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What is return on assets (ROA)?

ROA definition

When thinking about whether to invest in a stock, you should consider several financial metrics to analyse the company’s performance, including its return on assets (ROA). That raises the question, what is ROA and how is it calculated?

ROA is a ratio that measures how profitable a company has been over a given period in relation to the value of its assets, expressed in percentage terms. What does ROA mean? Simply put, it is a measure of the company’s performance because, the higher the percentage, the more efficient the company is in using its assets to generate profit, also known as net income.

Where is return on assets used?

You may have come across ROA when reading companies’ financial statements and coverage of their quarterly and annual earnings. It can also be used in analysis comparing the performance of businesses that operate within the same industry and have similar assets on their balance sheets.

What do you need to know about return on assets?

When analysing companies to invest in, ROA is a useful measure of profitability, alongside return on equity (ROE) and net interest margin (NIM). Unlike ROE, ROA takes a company’s liabilities into consideration. The more debt a company has, the lower its ROA will be, relative to the ROE. Capital intensive businesses and start-ups that require large investments in assets will have a lower ROA.

If a firm does not include the ratio in its financial reports, you might need to know how to calculate ROA yourself. According to the return on assets formula, you have to divide the company’s net income by its total assets, then multiply the result by 100 to express it as a percentage:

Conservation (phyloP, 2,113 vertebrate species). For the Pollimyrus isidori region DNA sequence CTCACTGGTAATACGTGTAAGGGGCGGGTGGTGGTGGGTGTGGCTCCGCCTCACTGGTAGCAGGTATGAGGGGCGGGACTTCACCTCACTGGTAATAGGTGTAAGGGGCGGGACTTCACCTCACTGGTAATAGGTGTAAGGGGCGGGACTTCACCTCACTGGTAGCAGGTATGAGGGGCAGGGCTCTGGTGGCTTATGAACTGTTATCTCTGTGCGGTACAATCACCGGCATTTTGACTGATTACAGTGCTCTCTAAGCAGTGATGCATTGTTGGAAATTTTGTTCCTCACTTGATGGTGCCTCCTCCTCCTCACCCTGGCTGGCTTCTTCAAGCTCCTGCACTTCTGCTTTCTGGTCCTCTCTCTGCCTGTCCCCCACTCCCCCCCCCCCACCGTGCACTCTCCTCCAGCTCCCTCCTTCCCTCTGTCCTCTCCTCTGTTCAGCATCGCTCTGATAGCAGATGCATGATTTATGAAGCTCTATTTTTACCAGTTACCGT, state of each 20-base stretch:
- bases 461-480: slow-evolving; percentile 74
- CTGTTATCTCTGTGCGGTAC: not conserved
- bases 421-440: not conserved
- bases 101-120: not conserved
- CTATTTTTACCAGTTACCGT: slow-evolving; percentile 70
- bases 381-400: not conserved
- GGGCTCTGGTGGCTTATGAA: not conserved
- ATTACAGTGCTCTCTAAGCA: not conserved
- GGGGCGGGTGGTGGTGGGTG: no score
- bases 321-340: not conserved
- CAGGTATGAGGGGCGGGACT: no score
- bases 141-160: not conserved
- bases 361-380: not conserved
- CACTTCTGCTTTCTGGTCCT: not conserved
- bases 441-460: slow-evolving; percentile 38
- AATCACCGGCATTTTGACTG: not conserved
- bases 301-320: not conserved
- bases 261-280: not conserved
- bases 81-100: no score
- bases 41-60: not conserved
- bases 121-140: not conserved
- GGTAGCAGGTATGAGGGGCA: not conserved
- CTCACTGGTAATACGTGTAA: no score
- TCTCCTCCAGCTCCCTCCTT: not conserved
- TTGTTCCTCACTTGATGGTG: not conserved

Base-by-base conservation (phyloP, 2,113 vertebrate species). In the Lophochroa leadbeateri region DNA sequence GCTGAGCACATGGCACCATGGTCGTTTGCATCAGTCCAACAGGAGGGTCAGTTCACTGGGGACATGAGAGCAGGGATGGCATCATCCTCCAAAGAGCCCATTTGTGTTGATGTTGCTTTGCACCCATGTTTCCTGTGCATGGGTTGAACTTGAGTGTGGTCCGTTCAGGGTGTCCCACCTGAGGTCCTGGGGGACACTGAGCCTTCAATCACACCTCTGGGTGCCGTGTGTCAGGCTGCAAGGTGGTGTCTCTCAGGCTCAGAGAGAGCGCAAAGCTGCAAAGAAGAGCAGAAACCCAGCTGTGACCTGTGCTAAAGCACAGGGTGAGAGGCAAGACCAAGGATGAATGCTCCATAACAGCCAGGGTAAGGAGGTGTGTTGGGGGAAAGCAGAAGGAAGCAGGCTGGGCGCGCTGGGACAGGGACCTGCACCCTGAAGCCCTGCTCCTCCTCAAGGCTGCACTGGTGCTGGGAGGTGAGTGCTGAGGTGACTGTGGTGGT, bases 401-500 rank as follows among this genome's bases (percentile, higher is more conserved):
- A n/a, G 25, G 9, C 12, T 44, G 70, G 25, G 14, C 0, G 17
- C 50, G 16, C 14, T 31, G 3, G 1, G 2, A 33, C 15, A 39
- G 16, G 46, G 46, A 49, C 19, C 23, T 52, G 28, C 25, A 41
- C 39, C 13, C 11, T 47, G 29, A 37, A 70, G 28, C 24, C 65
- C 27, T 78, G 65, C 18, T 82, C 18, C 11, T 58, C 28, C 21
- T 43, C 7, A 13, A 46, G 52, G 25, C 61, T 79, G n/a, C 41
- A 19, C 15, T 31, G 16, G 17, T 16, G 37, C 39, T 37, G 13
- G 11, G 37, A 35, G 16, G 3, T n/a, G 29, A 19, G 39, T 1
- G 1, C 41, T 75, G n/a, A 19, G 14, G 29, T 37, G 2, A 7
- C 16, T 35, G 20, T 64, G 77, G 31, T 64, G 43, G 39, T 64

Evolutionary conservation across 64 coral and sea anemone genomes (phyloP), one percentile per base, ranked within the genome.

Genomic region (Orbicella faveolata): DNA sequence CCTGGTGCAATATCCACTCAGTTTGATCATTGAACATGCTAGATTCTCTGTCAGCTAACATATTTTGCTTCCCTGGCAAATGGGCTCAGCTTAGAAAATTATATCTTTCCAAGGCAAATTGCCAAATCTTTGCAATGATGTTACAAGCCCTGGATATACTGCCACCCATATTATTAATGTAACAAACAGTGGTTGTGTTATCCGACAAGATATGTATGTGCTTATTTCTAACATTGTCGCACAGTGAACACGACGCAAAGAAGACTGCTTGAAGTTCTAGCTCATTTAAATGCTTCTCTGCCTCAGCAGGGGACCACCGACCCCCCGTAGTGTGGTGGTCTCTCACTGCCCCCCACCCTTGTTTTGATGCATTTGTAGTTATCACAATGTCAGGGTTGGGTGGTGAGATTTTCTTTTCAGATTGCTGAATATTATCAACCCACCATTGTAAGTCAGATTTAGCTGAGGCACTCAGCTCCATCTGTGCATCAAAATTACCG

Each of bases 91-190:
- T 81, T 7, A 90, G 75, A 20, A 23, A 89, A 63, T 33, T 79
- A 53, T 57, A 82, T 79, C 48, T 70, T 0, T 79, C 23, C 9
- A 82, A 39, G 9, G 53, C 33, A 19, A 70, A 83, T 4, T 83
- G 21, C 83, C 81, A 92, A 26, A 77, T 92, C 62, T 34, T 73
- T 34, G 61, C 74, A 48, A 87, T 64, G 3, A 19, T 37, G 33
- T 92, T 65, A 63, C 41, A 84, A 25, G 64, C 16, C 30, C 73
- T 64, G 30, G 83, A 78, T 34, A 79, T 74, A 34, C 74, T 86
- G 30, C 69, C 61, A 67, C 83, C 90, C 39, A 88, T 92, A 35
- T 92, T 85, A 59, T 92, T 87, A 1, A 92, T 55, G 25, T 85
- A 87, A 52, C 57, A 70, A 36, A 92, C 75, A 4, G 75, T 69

ROA definition

Here is a simple return on assets example. In 2019, US bank Wells Fargo (WFC) reported net income of $19.5bn and total client assets under management of $1.9trn, for a return on assets of 1.02 per cent.  By comparison Bank of America (BAC), with a net income of $27.4bn and total assets of $2.4trn in 2019, reported a higher return on assets of 1.14 per cent.

A ROA calculation is well suited to measuring the profitability of banks, as factors like interest are already taken into account, and it directly reflects the banks’ ability to generate profits from their asset management operations.

In other industries, return on assets is not a balanced measure as it compares returns to equity investors with assets that are financed by debt as well as equity. The value of intangible assets in many businesses is not as straightforward to quantify as tangible assets.

ROA is less effective in comparing companies in different industries, as they will require different levels of investment for assets. For example, an oil and gas producer requires a far higher investment in assets than a software start-up.

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